Get the right food
Potty training will be easier if their food agrees with them. Talk to your vet for best food recommendations for their breed. Both our dogs have different food based on their size and needs. We have found that studies change, when we first got Baxter we were told grain-free was better. We are discovering that things can change pretty quickly and it is good to keep up-to-date with the recent recommendations.

Consider Crate Training
Potty training has been easier for us with both dogs when you crate train. Luc is in the crate when we aren’t home mostly because he is still in the puppy stage and can chew up a lot of things when we aren’t around – mostly it is for his safety. Baxter hasn’t had a crate in years, once he was fully past the puppy stage he graduated to being left outside his crate when we weren’t home. He can be trusted around the house and has no interest in getting into any trouble – he loves napping and sunning himself when we aren’t home.

Understand that certain breeds might need a longer period before they are fully over the puppy phases.
This has certainly been the hardest part for us with Luc. He has chewed up more things than we can list, the largest was he chewed up our whole downstairs step which was carpeted. We thought we were going to have to replace all the carpet on the stairs, thankfully we found the previous owners left extra matching carpet and were able to hire someone to replace just that one step. I wish we had meet with Will, our dog trainer, sooner because we think this may have been able to address a lot of his behavioral issues sooner.

Consult a dog trainer and understand each dog might need different amounts of training
With Baxter we only needed a few training sessions when he was a puppy.

With Luc, we tried a puppy training class for the basics and are now meeting 1:1 with a professional training company, Canine Initiative Training (CIT), here at home. For us, life started to feel chaotic with the behavioral issues we were experiencing with Luc. At one point it felt like Luc was giving us a run for our money, even more so than our 3 young children. We were so grateful to come in contact with Will, the owner of CIT – we have had a few different sessions –  training US and Luc. It’s really helpful to all be on the same page and understand what they need and how to handle the issues we wanted help with (Jumping up on people, proper leash walking so that I could walk with him and the kids without him dragging us across town).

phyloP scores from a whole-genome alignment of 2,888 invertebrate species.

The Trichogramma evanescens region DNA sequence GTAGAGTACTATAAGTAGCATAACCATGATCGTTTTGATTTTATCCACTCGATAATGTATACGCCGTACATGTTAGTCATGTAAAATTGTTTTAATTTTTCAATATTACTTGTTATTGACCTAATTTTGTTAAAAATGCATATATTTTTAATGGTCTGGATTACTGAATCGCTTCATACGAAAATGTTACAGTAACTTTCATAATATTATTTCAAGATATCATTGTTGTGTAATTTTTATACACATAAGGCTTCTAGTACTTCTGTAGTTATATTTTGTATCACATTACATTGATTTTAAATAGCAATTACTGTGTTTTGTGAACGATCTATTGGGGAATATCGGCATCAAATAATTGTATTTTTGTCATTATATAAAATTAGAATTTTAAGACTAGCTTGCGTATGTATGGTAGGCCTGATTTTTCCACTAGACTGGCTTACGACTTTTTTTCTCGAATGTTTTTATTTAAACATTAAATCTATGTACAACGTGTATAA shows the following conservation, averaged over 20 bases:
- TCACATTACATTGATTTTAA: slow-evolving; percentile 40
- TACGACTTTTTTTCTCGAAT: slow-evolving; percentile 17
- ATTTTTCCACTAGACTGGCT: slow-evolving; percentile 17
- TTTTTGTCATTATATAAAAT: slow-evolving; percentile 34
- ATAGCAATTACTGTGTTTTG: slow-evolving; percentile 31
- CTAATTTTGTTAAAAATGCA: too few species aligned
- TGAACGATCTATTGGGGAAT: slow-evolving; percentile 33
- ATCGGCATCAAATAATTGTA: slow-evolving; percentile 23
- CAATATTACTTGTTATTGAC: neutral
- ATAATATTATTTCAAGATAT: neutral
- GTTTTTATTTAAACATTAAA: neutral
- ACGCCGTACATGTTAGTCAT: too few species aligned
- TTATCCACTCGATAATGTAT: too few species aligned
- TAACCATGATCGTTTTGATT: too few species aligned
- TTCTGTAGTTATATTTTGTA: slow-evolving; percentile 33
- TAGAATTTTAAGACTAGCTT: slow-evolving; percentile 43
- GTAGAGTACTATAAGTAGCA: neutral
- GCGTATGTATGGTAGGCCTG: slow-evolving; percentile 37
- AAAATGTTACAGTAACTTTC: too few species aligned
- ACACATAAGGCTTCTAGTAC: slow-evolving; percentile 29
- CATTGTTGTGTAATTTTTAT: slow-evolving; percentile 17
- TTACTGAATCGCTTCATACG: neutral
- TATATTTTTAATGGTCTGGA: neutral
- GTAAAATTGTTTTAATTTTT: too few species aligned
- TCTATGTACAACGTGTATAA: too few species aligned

Plan a home staycation
This is so you can all bond with and enjoy getting to know your new family member. Make your weekend calendar local especially while you are potty training so that you aren’t away longer than they are able to hold it. I was told they can hold it for 1 hour per month – so if they are 3 months, they should be going about every 3 hours. If you are away at work during the day, make sure to find a dog walker or look into a dog-care facility so they are watched during the day.

Find a good veterinarian
There are so many important vaccines that puppy or dogs need. It is also important to make sure what is important in the area you live in. When we lived in Connecticut, fleas with lyme were a huge concern and we made sure to always have Baxter current with his tick prevention treatment. Here in Texas, heartworm prevention is huge. We also discovered that if we lapse on their preventative flea treatment it can truly backfire down here! We forgot to put Baxter’s flea treatment for about a day and took him to the park and next thing you know we had to treat the house for fleas….so better to keep their preventative treatment on at all times!

Allocate time to get them the proper exercise
Do your research on how much exercise your new family member will need. We went from having Baxter, who needs little exercise and who flat out hates walking longer than a few blocks to having our young Lab who needs tons of exercise daily. With Luc we have to mix up our routine but the goal is to make sure he gets what he needs despite our schedule: taking him for walks (he needs a few miles), taking him to a local dog park, finding a doggy day care facility for the days we aren’t able to take him on walks or to the dog park. Letting him out in our backyard is great and might get better when he is older but he is very curious and tends to get into trouble when he is left alone so for him it isn’t always a safe option.